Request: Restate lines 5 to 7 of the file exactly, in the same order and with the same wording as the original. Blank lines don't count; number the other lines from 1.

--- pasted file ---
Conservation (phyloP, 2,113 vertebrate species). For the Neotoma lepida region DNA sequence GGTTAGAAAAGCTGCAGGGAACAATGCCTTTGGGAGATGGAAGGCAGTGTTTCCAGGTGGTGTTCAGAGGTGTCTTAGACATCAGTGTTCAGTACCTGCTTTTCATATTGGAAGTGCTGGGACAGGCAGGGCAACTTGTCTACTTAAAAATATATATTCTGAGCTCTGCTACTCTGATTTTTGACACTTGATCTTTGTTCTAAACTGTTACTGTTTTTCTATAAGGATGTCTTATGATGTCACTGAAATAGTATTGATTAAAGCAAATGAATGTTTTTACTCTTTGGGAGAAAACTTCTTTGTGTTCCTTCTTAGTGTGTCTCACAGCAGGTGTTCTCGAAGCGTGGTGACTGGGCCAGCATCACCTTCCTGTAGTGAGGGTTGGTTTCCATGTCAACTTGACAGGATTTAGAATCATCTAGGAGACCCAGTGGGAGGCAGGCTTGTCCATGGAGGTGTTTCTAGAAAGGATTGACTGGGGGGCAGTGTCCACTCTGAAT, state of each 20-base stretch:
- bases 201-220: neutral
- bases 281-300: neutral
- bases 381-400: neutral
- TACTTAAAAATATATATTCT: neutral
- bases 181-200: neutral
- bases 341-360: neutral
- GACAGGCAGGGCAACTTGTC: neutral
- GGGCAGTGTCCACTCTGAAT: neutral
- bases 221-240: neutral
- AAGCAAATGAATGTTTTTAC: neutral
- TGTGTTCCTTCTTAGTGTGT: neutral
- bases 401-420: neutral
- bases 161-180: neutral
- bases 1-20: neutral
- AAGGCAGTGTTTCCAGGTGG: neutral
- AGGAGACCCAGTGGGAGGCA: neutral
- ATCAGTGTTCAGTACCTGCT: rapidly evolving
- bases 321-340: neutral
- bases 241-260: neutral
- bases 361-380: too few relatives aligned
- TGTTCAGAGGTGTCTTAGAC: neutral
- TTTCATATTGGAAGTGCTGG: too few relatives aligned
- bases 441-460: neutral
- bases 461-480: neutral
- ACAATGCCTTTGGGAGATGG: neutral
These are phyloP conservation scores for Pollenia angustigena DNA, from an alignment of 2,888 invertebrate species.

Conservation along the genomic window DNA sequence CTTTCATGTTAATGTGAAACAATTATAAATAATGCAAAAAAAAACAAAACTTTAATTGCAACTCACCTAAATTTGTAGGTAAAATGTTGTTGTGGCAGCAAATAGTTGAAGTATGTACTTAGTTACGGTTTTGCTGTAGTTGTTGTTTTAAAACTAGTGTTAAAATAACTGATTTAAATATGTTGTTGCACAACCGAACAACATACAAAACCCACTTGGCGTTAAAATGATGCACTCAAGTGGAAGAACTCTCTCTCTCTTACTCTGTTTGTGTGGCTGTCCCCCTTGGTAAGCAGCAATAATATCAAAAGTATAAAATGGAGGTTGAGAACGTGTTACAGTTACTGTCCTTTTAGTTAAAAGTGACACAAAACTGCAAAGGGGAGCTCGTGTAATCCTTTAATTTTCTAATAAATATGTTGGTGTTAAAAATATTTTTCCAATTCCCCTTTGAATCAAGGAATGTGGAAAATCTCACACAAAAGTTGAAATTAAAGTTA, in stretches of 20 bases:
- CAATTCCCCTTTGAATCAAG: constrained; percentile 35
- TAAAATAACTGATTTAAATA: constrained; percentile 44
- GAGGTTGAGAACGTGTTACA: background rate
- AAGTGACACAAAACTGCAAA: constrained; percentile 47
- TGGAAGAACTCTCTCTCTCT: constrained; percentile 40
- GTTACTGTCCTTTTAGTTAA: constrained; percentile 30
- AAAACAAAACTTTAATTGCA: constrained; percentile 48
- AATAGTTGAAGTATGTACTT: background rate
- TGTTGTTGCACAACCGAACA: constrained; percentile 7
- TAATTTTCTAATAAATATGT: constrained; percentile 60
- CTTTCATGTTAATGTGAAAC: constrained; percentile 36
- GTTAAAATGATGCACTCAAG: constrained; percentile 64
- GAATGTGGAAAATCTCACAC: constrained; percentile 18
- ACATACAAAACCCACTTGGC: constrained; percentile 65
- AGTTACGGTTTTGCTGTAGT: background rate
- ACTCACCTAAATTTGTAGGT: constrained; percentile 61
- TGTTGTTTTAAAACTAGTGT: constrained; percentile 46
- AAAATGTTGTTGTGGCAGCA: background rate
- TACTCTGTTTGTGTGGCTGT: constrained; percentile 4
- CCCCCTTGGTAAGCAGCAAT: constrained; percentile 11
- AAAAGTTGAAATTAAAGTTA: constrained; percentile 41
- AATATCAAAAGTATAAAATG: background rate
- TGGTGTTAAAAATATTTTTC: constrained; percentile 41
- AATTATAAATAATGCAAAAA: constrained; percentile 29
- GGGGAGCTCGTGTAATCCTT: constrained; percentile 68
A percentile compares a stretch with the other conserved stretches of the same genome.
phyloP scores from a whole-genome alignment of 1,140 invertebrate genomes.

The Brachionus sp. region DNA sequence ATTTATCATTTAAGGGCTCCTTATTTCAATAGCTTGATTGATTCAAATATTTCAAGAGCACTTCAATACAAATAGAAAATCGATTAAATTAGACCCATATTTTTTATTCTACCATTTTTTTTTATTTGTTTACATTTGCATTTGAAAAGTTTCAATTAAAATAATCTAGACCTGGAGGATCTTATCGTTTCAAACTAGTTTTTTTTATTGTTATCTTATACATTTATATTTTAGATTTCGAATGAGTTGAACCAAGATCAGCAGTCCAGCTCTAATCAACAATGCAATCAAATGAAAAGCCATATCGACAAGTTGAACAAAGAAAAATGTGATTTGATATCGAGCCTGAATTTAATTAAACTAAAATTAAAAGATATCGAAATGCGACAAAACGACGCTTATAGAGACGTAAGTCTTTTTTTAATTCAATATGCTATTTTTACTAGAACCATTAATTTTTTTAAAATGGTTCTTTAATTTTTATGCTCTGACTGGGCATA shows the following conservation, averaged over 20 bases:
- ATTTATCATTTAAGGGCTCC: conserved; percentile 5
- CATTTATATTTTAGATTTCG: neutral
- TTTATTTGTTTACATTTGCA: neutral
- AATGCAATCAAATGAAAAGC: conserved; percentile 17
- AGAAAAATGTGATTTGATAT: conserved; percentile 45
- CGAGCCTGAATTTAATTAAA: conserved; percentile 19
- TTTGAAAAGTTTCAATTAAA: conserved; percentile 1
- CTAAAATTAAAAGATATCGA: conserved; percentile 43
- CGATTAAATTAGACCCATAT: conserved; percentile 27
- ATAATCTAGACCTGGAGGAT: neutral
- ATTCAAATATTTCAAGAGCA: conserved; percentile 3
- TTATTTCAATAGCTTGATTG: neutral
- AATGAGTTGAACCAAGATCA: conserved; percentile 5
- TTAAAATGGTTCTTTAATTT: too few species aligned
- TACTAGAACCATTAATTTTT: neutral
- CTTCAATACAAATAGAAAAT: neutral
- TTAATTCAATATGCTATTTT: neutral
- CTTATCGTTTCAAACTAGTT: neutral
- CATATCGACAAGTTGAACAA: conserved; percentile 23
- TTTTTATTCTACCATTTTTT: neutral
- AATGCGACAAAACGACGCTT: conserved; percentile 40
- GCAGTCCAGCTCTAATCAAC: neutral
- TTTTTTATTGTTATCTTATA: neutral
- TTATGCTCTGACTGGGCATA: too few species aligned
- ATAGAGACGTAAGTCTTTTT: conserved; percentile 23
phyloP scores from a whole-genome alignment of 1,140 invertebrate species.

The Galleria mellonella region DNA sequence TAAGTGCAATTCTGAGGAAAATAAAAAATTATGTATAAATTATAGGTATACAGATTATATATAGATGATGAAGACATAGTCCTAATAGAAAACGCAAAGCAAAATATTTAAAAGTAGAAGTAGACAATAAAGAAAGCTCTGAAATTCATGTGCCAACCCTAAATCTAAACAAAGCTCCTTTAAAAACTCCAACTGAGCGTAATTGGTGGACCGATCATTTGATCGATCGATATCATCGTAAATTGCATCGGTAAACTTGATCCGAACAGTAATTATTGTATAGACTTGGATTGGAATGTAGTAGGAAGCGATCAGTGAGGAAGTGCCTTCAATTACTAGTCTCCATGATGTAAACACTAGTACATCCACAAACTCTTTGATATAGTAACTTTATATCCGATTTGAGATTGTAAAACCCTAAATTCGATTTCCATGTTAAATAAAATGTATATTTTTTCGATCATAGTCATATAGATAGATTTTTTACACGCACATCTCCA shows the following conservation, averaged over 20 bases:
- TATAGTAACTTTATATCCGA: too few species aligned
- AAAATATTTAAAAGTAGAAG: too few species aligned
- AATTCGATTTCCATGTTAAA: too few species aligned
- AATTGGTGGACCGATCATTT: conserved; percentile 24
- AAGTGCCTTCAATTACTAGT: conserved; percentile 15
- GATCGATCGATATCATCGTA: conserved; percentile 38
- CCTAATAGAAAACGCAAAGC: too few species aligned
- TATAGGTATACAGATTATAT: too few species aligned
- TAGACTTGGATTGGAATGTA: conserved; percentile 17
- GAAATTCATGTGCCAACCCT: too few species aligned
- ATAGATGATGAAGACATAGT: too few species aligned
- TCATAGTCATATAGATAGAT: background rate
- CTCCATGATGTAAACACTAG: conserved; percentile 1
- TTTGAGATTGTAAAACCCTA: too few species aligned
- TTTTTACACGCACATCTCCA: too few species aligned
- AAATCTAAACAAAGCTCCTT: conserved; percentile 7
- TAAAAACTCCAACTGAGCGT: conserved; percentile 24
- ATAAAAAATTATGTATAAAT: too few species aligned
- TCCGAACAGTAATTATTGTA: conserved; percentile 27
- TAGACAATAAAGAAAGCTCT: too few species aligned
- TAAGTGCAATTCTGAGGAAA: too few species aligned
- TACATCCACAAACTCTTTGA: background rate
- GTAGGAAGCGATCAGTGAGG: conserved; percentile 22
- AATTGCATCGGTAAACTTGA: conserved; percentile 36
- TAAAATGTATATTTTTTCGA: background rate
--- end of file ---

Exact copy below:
- TACTTAAAAATATATATTCT: neutral
- bases 181-200: neutral
- bases 341-360: neutral